Super storm “blows away” thousands of treasures sunk to the bottom of the sea, explorers rush to rescue and restore nearly 2,000 legendary 700-year-old artifacts

According to Chinese archaeologists, the total value of the treasures found is about 500 billion yuan.

In mid-October 2010, many people flocked to the area of ​​Thanh Boi island in Zhangpu district, Zhangzhou city, Fujian province, China. This stream of people is so large that it forms a long line, making tourists from all over come here very curious. They thought there was something big happening there, but after asking “insiders” they found out that these people were actually ” treasure hunting “.

It turns out that a few days ago, someone claimed to have discovered a treasure at the bottom of the sea near Thanh Boi island. Many people also claim that they encountered a lot of treasure there and exchanged a lot of money. This information attracts a lot of people so whenever they have time they go there to try their luck.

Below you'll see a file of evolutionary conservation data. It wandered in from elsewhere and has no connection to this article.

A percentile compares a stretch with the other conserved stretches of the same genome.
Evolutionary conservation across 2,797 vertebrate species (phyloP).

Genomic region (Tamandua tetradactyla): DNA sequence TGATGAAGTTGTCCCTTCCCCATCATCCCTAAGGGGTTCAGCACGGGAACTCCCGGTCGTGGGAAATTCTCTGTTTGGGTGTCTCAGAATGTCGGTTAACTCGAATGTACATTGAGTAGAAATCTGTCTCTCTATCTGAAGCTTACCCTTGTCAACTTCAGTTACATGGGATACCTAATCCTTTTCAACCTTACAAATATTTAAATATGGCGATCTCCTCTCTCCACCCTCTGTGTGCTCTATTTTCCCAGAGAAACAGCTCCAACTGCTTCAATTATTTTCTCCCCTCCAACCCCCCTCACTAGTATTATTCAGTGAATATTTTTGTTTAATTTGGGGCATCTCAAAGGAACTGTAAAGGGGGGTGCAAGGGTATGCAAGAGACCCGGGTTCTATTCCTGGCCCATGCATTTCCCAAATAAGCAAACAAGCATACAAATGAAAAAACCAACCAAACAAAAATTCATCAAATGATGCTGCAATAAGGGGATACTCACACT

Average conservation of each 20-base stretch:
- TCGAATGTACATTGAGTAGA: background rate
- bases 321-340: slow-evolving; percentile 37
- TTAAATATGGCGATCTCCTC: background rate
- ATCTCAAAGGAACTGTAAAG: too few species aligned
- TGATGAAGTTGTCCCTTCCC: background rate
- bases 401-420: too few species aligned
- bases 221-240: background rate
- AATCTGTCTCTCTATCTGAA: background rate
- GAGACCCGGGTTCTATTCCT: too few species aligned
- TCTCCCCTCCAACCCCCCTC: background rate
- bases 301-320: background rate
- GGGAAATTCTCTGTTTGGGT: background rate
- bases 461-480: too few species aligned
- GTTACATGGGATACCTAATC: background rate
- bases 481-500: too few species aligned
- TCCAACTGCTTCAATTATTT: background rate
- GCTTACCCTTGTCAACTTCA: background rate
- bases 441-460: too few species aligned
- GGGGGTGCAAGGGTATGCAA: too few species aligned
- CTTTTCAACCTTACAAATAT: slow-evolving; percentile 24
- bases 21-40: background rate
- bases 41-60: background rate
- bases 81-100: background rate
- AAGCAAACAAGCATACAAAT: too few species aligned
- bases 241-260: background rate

Treasure appears after the storm

According to Toutiao, the reason for the influx of people looking for this treasure stems from Typhoon Megi that appeared that year. This super storm caused many ships at sea to sink to the bottom of the sea, causing heavy damage to people and property. Many fishermen lost their fishing equipment, so they had to hire local underwater rescue workers to go out to sea to salvage some remaining tools. However, what was surprising was that the rescue workers did not find any of the fishermen’s belongings but instead discovered a large number of ancient porcelain items on the seabed.